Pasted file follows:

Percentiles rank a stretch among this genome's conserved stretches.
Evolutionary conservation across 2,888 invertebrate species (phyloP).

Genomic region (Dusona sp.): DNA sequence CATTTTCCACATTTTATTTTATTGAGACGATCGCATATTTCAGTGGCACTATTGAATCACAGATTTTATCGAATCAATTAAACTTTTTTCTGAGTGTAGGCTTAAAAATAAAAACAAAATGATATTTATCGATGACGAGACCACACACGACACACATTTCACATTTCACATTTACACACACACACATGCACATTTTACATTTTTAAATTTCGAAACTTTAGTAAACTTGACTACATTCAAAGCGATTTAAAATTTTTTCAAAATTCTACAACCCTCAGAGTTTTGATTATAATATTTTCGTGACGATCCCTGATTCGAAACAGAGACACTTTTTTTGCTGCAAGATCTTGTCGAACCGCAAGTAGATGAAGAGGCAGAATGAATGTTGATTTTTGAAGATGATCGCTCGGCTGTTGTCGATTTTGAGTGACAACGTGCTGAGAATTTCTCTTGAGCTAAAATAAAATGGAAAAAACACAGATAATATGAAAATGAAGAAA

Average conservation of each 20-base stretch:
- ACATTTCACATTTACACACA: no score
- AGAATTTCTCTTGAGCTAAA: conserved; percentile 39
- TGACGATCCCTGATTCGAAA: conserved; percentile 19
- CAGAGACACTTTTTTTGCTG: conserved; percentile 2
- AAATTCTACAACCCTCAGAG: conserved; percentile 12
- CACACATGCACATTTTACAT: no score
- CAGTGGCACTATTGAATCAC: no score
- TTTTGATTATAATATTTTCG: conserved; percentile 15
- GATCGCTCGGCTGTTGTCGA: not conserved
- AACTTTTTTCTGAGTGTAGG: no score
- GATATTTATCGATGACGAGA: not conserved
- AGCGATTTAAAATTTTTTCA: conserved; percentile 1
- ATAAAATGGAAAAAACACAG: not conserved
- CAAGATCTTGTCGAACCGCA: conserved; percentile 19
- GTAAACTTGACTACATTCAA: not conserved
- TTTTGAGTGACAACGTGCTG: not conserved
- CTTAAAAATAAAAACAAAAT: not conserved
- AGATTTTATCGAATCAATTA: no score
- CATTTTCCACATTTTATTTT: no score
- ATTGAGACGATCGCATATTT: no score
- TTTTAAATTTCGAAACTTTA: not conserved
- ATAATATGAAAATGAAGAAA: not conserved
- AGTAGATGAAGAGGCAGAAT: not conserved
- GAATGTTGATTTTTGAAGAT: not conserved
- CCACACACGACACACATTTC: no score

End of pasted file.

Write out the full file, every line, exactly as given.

Percentiles rank a stretch among this genome's conserved stretches.
Evolutionary conservation across 2,888 invertebrate species (phyloP).

Genomic region (Dusona sp.): DNA sequence CATTTTCCACATTTTATTTTATTGAGACGATCGCATATTTCAGTGGCACTATTGAATCACAGATTTTATCGAATCAATTAAACTTTTTTCTGAGTGTAGGCTTAAAAATAAAAACAAAATGATATTTATCGATGACGAGACCACACACGACACACATTTCACATTTCACATTTACACACACACACATGCACATTTTACATTTTTAAATTTCGAAACTTTAGTAAACTTGACTACATTCAAAGCGATTTAAAATTTTTTCAAAATTCTACAACCCTCAGAGTTTTGATTATAATATTTTCGTGACGATCCCTGATTCGAAACAGAGACACTTTTTTTGCTGCAAGATCTTGTCGAACCGCAAGTAGATGAAGAGGCAGAATGAATGTTGATTTTTGAAGATGATCGCTCGGCTGTTGTCGATTTTGAGTGACAACGTGCTGAGAATTTCTCTTGAGCTAAAATAAAATGGAAAAAACACAGATAATATGAAAATGAAGAAA

Average conservation of each 20-base stretch:
- ACATTTCACATTTACACACA: no score
- AGAATTTCTCTTGAGCTAAA: conserved; percentile 39
- TGACGATCCCTGATTCGAAA: conserved; percentile 19
- CAGAGACACTTTTTTTGCTG: conserved; percentile 2
- AAATTCTACAACCCTCAGAG: conserved; percentile 12
- CACACATGCACATTTTACAT: no score
- CAGTGGCACTATTGAATCAC: no score
- TTTTGATTATAATATTTTCG: conserved; percentile 15
- GATCGCTCGGCTGTTGTCGA: not conserved
- AACTTTTTTCTGAGTGTAGG: no score
- GATATTTATCGATGACGAGA: not conserved
- AGCGATTTAAAATTTTTTCA: conserved; percentile 1
- ATAAAATGGAAAAAACACAG: not conserved
- CAAGATCTTGTCGAACCGCA: conserved; percentile 19
- GTAAACTTGACTACATTCAA: not conserved
- TTTTGAGTGACAACGTGCTG: not conserved
- CTTAAAAATAAAAACAAAAT: not conserved
- AGATTTTATCGAATCAATTA: no score
- CATTTTCCACATTTTATTTT: no score
- ATTGAGACGATCGCATATTT: no score
- TTTTAAATTTCGAAACTTTA: not conserved
- ATAATATGAAAATGAAGAAA: not conserved
- AGTAGATGAAGAGGCAGAAT: not conserved
- GAATGTTGATTTTTGAAGAT: not conserved
- CCACACACGACACACATTTC: no score